China Trade

Chinese compliance with U.S. export controls

  • Chinese companies are generally complying with the U.S.’ export controls on Russia and Belarus, including the novel foreign-direct product rule that aims to ban the export of foreign-made goods made with American inputs and/or technology. Despite sharing amble criticism of the rule, Chinese companies are largely abiding by the U.S.’s directive, a BIS official said during an interview with Inside U.S. Trade. “I think at this point there’s been pretty broad reporting on at least the initial compliance by Chinese companies with our rules,” noted the official. “The Chinese also haven’t imposed any of those extraterritorial controls that they could impose to date. So, I think from our perspective, while yes, [the companies] have the right to choose, I think that at this point that choice is being made through at least a broad pattern of compliance to date.”

COVID-19

IMF forecasts sharply lower economic growth

  • The IMF forecasted that global economic growth will slow to 3.6% in 2022, down from a forecast of 4.4% in January before the invasion of Ukraine, according to the latest World Economic Outlook. In addition to the war, the IMF noted, “The latest lockdowns in China could cause new bottlenecks in global supply chains.”  The revised April forecast compares with 6.1% growth in 2021. The IMF also lowered its economic grow projection for 2023 to 3.6% from a prior 3.8%.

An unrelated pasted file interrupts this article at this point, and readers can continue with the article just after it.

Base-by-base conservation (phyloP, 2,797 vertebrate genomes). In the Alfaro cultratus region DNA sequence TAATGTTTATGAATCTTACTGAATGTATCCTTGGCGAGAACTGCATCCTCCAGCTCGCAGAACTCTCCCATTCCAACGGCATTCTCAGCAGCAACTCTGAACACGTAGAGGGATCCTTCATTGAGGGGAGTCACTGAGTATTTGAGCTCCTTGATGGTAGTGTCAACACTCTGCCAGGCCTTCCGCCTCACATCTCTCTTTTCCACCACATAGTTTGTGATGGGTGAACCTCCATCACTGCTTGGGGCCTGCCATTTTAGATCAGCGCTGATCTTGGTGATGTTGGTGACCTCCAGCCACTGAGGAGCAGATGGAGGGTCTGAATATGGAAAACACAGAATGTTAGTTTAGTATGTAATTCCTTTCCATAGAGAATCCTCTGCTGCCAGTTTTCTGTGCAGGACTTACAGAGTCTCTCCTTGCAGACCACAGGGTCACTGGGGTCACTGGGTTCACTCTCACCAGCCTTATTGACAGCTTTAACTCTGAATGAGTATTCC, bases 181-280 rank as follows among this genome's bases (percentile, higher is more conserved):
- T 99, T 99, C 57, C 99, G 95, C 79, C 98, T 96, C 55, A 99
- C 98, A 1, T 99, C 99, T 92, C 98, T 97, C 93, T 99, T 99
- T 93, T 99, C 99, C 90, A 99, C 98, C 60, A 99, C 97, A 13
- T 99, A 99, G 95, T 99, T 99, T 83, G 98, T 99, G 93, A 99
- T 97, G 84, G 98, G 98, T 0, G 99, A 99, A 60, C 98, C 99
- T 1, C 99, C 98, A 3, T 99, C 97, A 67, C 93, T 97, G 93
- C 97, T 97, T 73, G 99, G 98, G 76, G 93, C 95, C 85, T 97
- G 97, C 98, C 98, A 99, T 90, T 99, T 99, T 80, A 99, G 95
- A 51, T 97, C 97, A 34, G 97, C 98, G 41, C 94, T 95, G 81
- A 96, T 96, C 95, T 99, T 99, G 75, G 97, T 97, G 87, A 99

• The IMF further noted inflationary pressures from the military conflict in Ukraine stating, “War-induced commodity price increases and broadening price pressures have led to 2022 inflation projections of 5.7 percent in advanced economies and 8.7 percent in emerging market and developing economies—1.8 and 2.8 percentage points higher than projected last January.”

Food Security

Janet Yellen, U.S. Secretary of the Treasury

Yellen warns on food in security

  • Treasury Secretary Janet Yellen last week in virtual meetings with finance ministers representing the G20 and G7 warned of the implications of global food security posed by the war in Ukraine and surging commodity prices. “Food insecurity has serious implications for economic well-being, social and political stability,” Secretary Yellen said. She pledged the Biden Administration’s assistance in trying to offset the impact of the food crisis.
  • Separately, the IMF revised predictions for global food costs, identifying an increase globally of 14% this year and rising prices into 2023. The IMF and World Bank have warned the impact of higher food costs will be acutely felt by poorer countries citizens who spend a substantial part of their income on food.

Trade Agenda

Understanding worker-centered trade policy